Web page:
We had trouble with our adapter and had no power for the computer. I, however, took copious notes and sketches and can finish the Iceland blog fully powered from the steelcase desk in my office.
Saturday June 23.
There has been a pattern to our days here. A day of indoor elucidation followed by a day of outdoor excursions, followed by another day of lectures. We've been very lucky with the weather. Today we went outside and sat on the front steps of Kithagil (Phonetic spellings as I don't have Icelandic letters on my keyboard) to receive our education. As we listened to papers on curatorial philosophy and Jeep culture in Iceland, Iceland stole the show. The mountains as background, a river flowing through the flat glacial cut valley, swans flew by in pairs to land and graze in the new grass.
After lunch we went inside to discuss early Icelandic views of nature, not surprisingly dominated by the sense of nature as being malevolent-volcanoes the maws of hell, blizzards whipped up by glaciers. Yet appreciation- The bard of Iceland, Jonas Halgrimsson wrote: "Thou wonderful medly of frost and fire-where fell peaks and plains, skree and oceanwaves meet-how far to new art there and wondrously dire-glaciers, fire at our feet."
Late that night, or early in the morning, after a great deal of conversation, and wine (13.00 per mini bottle of-gulp-Sutter home) with the sun still up in Icelandic June, I belted out a very messy rendition of Red River Valley on my harmonica, Chad singing along.
Sunday June 24
Louis and I went running this morning along the gravel road down to the bridge, along the river. It was good going, but coming back the wind was against us and by the time I'd returned, my arms ached with the cold, my face and legs bright red.
After breakfast ( muesli with skyr -a yogurt type product- and jam) we boarded a bus for the river heath to see ruins of an old farm. Volcanic rock foundation with turf walls. These places were often not heated, relying on the body heat of the inhabitants for warmth. It is hard to imagine spending an Icelandic winter in those conditions, the night unrelenting.
The heath was so soft in the area, the grasses hummocked and thick, it was like walking on the back of a gigantic sheep.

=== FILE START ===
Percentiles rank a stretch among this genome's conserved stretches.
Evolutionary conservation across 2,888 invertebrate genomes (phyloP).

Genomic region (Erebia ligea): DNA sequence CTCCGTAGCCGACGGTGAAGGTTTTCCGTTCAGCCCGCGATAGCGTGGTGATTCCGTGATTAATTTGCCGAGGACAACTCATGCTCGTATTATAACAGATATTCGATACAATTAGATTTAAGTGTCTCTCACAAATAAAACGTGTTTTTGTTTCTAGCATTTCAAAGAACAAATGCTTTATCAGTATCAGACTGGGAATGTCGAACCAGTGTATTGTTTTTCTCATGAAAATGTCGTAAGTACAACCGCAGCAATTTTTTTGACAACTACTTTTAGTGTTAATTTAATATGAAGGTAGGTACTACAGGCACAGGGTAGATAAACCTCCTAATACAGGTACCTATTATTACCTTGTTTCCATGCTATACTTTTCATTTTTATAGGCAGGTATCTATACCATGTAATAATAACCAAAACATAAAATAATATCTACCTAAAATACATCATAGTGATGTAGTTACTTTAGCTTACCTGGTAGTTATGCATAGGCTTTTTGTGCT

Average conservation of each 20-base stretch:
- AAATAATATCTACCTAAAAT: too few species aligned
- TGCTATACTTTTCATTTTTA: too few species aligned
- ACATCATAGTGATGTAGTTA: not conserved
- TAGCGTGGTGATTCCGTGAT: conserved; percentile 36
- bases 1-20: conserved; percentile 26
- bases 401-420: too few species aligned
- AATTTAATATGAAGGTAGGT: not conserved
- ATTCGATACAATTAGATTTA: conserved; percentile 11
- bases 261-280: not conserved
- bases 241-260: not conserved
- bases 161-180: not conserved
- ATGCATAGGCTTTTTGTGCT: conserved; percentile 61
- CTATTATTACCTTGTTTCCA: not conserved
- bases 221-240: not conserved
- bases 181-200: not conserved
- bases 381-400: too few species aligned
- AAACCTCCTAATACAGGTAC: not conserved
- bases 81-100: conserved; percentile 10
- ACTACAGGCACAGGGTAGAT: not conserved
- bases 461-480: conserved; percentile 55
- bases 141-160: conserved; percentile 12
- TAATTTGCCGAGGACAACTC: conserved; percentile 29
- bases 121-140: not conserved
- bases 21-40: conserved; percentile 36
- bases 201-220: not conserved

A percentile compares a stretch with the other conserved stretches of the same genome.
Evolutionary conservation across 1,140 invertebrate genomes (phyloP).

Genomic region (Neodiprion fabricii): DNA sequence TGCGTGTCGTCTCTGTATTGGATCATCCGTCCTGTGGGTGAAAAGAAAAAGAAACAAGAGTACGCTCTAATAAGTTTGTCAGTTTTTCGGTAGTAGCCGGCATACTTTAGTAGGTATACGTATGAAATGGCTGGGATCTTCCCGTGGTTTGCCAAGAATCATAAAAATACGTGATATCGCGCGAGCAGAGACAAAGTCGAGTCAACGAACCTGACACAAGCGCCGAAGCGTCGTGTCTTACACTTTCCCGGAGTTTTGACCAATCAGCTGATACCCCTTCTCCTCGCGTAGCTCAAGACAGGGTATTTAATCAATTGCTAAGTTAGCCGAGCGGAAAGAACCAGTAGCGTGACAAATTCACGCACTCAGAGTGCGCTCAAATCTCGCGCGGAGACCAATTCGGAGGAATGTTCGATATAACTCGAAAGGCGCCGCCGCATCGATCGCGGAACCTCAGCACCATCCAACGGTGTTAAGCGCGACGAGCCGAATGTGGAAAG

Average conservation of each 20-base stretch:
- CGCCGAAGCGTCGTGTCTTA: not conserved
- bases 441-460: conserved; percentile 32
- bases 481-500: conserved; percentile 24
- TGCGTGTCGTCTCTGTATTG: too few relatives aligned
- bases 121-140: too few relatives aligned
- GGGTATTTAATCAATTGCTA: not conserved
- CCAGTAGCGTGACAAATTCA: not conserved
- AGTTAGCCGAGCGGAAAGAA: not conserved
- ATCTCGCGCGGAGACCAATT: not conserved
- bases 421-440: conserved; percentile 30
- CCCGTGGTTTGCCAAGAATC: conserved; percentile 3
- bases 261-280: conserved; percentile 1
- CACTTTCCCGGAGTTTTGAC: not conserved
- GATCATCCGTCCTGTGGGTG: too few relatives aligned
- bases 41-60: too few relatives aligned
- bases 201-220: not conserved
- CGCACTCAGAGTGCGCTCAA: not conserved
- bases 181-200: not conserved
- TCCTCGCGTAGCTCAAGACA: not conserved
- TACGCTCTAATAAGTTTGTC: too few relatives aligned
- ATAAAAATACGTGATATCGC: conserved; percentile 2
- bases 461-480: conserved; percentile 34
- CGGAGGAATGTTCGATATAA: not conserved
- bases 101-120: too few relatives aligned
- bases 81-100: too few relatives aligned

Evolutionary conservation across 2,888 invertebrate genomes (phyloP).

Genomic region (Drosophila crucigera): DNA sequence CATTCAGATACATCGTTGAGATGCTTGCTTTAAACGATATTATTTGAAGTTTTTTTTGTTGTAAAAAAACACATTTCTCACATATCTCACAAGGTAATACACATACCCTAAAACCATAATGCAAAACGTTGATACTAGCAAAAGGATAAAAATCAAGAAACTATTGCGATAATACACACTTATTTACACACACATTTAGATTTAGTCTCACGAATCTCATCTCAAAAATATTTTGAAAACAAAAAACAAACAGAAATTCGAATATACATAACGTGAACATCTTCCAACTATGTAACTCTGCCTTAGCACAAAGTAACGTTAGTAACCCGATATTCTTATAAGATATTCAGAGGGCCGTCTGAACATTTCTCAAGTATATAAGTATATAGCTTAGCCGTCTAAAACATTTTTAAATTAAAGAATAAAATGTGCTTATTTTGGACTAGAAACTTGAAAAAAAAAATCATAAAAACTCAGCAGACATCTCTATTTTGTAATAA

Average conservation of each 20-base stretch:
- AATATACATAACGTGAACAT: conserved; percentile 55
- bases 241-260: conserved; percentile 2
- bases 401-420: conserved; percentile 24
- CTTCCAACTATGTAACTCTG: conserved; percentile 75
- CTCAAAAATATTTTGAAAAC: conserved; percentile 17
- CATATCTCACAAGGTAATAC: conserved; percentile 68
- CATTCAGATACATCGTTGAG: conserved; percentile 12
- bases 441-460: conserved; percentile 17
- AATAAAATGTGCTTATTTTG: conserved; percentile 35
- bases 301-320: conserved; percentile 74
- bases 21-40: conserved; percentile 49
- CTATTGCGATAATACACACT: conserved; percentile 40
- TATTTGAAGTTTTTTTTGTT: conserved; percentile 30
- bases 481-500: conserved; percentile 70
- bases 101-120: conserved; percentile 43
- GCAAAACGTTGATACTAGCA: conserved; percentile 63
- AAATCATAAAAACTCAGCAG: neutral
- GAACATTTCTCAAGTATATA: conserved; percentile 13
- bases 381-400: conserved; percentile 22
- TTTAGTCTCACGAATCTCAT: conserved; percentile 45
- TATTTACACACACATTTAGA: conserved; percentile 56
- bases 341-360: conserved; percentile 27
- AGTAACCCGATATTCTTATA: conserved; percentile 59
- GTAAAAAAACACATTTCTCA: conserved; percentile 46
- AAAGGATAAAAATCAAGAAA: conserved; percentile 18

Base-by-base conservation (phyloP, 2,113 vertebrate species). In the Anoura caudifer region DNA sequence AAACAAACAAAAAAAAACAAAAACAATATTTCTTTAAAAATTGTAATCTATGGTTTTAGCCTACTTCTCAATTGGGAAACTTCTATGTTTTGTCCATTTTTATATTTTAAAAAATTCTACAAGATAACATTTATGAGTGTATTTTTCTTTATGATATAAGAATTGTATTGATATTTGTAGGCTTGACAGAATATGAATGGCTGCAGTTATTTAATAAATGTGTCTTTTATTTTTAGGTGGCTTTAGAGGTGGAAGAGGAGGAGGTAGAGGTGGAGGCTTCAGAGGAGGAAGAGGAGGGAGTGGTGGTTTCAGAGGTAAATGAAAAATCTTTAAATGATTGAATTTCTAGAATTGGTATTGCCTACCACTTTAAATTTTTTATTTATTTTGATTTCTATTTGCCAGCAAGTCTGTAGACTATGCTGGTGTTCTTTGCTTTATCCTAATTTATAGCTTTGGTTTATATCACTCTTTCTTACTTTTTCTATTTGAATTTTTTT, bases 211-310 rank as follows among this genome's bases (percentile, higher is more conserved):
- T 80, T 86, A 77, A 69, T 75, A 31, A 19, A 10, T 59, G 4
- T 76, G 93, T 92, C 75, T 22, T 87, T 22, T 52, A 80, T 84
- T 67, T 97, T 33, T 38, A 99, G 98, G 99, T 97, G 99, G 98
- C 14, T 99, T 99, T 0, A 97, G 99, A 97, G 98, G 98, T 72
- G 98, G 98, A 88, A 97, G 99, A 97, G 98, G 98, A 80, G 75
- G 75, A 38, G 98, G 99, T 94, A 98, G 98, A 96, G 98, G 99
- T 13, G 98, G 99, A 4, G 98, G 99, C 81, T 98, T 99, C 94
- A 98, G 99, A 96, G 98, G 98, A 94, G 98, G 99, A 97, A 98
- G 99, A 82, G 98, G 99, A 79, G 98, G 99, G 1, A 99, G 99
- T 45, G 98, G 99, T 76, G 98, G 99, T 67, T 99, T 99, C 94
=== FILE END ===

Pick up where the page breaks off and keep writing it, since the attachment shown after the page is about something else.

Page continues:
Next, Lake Myvatn, Midge Lake. We were lucky that the wind was brisk and we did not have to fight the midges. Further, the cold made us all the more happy when we went to the geothermic spa. We rented towels, showered and then waded into the hot water, black volcanic sand at our feet. The pool of water was considerably hotter toward the source. People situated themselves accordingly. I, predictably, stayed at the hot end, though the temperature fluctuated and every so often those of us soaking up the heat would shriek and flee a scalding stream. It was like being in the shower when someone turns the dishwasher on.
I think the combination of midges, the cold, and the steaming waters stirred something up, loosened constraints, as by the time we got back on the bus, things were getting crazy. The Brits in the back were telling jokes like, "Do you smoke after sex? I don't know, I never checked." After dinner (more Sutter Home or boxed wine the Icelanders called the cow) it only got more strange. As a tribute to Vithar and his lecture on "The Crucifiction of Sheep" several workshop participants did animals calls. One called Moose, another called the chickens, someone called the cows and I (yes) did my pig call. ("Soooooooey, pig, pig, pig", or the more Anglo Saxon, "Hey Pig, pig, pig!") That was strange enough, but then someone called "Mo-om!" Another said she pretended to be a dog when she was a child and, barking, chased a scribal scholar around the table and two professors pretended to be trees who said nothing when they were cut down by another.
Then the dancing started. Punk mosh dancing confused me (bruised me) and after getting shoved around thinking that this was some sort of Icelandic tradition, I sat down. The Icelandic punkdancer then threw the guy from Canada over her head jujitsu style and he landed flat on his back on the dance floor. He wasn't injured. Once all could see he would walk again, thought it hilarious. By the evening's end someone had been bitten, someone had passed out on the couch and someone had informed me that her husband's pet name for her was "hedgehog."